So even if you don’t find yourself in complete agreement with Best, this book will still get you thinking about your own theology of worship. Personally, I was struck by how quick I am to think that I’ve got everything figured out when it comes to worship. You’d think my bowl-cut, braces-wearing experiences would have taught me that sooner.
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Book Review: True Worship, by Vaughn Roberts

Ask Trey, a college student in your church, what he thinks it is. You might hear, “It’s kind of like…well, you know…I mean—I don’t know. It’s private—a me and God thing. It’s like love – hard to define but you know it when you’re in it.” 

Ask Granny Susie, who’s led the church choir longer than you’ve been alive, and you might hear, “Well, it’s Sunday mornin’ praise, baby!”

Ask Steven, the church band’s guitarist, and you might hear, “It’s the surge of God’s presence that I lead people into.”

The question of course is, What is true worship? Many in our churches define worship however they please.

But does God’s Word grant such freedom? Does it define worship, and if so, how? These are the questions Vaughan Roberts, rector of St Ebbe’s Church in Oxford, answers in his short book True Worship. He wrote it out of concern “that much of our thinking about worship is confused and often unbiblical” (Loc. 46).[1]

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Book Review: An Anxious Age, by Joseph Bottum


An Anxious Age—the latest from Catholic essayist and pundit Joseph Bottum—is a book about the religious dimension of American public life. And it’s about the rise of a social class with an outsized influence on the shape of American culture, a group he calls post-Protestants.
But it’s a tough book to categorize, and perhaps even tougher to evaluate. It’s an interpretation of America’s past, but I wouldn’t call it a work of history. There are no footnotes, not many direct quotes, and regular sweeping assertions with little attempt at support. Its main conversation partners are sociological standards, but I wouldn’t call it a work of sociology either. There are no charts, no surveys collected and analyzed, and no field research to speak of.


There’s not much analytical precision or hard data in Bottum’s portrait of the post-Protestants. Instead, much like a work of fiction, the trustworthiness of this book rests on the author’s close personal observations, and on what you might call the self-attesting resonance of his descriptions—whether the character development is believable, whether you recognize from experience who he’s talking about.

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Book Review: Popcultured, by Steve Turner


The weekend I wrote this review included two activities so regular in our household they are almost liturgical. On Saturday, my wife and I ordered takeaway from our usual Chinese restaurant and settled down to watch the finale of X-Factor, the British version of American Idol. On Sunday, we passed through the door of our local Baptist church where we are members. This pattern is so typical that our two-month-old daughter knows of no other kind of weekend.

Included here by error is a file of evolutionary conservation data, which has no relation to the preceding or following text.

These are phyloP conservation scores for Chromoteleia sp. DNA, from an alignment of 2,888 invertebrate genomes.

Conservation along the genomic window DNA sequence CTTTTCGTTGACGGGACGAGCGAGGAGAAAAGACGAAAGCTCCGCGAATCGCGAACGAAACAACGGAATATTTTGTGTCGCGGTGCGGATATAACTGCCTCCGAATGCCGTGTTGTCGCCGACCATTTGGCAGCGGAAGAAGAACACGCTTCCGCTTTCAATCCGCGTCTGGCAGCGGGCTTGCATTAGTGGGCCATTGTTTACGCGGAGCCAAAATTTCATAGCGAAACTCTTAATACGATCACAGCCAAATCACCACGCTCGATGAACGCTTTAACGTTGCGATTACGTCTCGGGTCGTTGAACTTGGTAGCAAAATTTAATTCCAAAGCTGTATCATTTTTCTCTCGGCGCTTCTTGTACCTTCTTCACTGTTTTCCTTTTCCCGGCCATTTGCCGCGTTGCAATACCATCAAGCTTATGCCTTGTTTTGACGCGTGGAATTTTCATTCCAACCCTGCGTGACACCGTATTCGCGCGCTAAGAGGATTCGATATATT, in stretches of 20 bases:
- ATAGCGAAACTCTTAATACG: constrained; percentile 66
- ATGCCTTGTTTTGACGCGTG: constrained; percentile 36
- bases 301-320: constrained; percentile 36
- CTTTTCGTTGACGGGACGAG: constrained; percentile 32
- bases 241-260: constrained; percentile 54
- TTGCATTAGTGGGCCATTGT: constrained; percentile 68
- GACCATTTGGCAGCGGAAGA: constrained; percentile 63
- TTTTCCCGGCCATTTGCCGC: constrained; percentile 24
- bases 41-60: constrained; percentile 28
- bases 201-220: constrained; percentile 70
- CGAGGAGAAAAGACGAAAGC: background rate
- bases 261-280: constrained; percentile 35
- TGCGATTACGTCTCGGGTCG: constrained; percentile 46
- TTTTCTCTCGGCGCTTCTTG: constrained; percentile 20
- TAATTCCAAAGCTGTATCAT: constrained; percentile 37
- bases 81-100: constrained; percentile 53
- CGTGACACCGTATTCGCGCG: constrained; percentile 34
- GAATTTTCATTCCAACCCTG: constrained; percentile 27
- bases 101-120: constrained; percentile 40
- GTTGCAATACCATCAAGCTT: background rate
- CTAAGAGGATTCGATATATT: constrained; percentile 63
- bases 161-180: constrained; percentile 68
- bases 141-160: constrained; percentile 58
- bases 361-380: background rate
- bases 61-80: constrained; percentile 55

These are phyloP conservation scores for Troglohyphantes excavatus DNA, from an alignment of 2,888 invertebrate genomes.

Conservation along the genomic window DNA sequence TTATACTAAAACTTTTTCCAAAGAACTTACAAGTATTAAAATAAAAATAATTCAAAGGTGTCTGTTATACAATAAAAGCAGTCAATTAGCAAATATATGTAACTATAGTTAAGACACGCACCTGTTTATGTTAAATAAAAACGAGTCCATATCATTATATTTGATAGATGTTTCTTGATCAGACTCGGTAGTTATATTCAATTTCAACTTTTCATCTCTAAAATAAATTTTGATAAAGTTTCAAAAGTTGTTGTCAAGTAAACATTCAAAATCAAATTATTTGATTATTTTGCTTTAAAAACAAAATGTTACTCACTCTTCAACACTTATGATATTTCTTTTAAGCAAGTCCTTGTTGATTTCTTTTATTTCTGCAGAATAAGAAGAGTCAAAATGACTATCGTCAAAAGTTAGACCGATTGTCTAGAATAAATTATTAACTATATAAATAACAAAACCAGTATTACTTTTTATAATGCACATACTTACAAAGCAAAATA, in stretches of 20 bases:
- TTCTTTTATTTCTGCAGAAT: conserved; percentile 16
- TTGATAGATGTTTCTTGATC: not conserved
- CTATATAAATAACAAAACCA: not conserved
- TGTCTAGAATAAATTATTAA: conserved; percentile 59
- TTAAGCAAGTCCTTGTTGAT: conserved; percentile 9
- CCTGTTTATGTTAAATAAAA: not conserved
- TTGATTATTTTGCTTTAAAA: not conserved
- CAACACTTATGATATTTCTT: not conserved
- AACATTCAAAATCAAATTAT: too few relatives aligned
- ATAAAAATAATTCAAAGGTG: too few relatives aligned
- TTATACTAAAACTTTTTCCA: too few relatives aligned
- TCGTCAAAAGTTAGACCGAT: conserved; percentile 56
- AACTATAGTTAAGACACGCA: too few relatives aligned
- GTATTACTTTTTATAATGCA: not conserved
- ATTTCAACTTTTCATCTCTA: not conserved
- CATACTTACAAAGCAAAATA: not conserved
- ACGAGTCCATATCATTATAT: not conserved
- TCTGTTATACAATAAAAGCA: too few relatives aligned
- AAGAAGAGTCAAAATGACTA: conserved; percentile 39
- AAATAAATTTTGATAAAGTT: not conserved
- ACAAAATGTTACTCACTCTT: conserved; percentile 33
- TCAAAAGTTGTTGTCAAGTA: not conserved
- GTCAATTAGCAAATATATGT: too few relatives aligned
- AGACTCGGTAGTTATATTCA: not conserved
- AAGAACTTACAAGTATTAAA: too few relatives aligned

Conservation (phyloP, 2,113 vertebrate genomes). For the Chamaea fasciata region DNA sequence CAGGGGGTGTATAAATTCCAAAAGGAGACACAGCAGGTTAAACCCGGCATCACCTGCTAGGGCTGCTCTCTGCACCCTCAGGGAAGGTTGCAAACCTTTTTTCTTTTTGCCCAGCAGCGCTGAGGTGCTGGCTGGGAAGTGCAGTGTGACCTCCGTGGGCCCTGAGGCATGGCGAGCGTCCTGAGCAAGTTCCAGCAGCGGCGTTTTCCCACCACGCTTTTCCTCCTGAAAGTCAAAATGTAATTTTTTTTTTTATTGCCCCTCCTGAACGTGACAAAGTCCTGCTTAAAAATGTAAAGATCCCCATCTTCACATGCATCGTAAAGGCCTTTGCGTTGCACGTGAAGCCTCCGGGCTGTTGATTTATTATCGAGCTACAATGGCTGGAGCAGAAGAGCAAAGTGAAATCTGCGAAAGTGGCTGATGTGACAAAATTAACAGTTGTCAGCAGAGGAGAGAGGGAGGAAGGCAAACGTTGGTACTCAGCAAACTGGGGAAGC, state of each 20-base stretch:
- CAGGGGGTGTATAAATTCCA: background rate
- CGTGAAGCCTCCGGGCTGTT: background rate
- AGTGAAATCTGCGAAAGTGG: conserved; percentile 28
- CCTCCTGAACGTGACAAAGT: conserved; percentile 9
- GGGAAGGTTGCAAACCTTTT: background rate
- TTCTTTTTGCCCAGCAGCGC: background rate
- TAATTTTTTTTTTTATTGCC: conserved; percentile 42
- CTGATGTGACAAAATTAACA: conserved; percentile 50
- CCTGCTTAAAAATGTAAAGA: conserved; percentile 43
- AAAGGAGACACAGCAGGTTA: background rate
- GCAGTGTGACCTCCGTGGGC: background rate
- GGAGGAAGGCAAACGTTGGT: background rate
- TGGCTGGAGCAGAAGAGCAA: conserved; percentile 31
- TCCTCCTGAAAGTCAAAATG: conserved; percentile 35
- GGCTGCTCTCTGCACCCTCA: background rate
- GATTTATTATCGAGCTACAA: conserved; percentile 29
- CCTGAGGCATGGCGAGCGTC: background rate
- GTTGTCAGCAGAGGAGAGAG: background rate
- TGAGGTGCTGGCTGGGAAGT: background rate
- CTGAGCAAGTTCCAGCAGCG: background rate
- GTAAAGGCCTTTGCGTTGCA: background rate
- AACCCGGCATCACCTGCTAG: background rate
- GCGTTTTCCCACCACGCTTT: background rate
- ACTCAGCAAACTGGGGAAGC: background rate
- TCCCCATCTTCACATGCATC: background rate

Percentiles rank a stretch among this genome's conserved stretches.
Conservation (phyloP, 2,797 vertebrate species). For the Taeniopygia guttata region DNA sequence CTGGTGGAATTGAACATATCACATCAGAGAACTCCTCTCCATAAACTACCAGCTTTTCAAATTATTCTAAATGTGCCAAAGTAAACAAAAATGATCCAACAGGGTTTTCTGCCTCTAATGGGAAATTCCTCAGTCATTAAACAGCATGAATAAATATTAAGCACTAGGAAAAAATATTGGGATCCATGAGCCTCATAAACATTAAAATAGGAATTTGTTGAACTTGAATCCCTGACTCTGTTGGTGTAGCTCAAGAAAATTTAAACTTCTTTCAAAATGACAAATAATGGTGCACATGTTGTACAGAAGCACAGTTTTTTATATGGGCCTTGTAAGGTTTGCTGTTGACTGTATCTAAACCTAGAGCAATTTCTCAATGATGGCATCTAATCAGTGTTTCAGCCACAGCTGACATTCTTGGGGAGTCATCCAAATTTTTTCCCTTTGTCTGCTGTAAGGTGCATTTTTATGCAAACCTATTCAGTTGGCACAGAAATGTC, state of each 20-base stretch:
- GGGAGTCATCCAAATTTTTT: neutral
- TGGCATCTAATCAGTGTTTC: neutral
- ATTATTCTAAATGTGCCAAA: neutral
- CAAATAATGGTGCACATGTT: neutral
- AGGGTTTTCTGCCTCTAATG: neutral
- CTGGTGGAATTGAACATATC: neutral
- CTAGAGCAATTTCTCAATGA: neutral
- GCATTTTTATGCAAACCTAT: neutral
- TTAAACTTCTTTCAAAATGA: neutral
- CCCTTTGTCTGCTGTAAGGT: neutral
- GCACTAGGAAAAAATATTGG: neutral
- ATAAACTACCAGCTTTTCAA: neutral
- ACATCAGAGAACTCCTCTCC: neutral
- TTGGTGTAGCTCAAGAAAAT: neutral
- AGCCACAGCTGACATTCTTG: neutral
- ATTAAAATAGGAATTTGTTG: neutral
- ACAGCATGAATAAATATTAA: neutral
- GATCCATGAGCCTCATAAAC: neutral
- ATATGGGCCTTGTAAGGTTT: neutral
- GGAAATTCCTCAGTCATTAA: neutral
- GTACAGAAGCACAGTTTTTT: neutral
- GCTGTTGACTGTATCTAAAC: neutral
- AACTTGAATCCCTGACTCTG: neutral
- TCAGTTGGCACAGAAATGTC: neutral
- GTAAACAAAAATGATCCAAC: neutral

I imagine that for many Christians such a combination is not unusual. The kind of takeout may differ. The choice of entertainment may vary, and be less embarrassing. But that our lives involve us both in church and popular culture is almost inevitable for 21st-century Christians.
But it raises some questions: are these two areas of life—popular culture and Christian living—related? Does one affect the other in any way? Is watching lightweight TV tantamount to sin, a waste of the precious time that God has given us? Or is popular culture simply a nothing, like an inert, colourless gas, unable to affect anything or change anything due to its inherent weightlessness; harmless but unworthy of serious attention from the Christian?
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Book Review: Saving Eutychus, by Gary Millar and Phil Campbell


If you are a preacher or an aspiring preacher, you should buy, read, and put this book into practice. Don’t take my word for it. D.A. Carson asserts, “Many books on preaching are published every year; this one is a ‘must.’” And Alistair Begg adds, “This book deserves to be included in the ‘must read’ category of preachers.” The strength of Saving Eutychus is the authors’ ability to make a persuasive appeal for expository preaching and then to practically show us how to do it.

Millar emphasizes two key elements in his definition of expository preaching: the text and the heart. True expository preaching is bringing the text of God’s Word to bear upon the hearts of people. Millar writes, “Expository preaching happens when the message of the text = the message of the sermon. Or perhaps better, expository preaching happens when the vibe of the passage = the vibe of the sermon” (31). Every text possesses a message and an ethos. The preacher’s task is to craft and communicate his sermon so that the main point and ethos of the text is main point and ethos of the sermon.

Expository preaching is not simply the relaying of knowledge or a download of information. The goal is that we both understand and feel the message of the text. So, authentic expository preaching includes the mind and the heart, the intellect and the affections. As you read the authors' definition of preaching, you might want to stand up and preach. I did.

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Book Review: Reading for Preaching, by Cornelius Plantinga, Jr.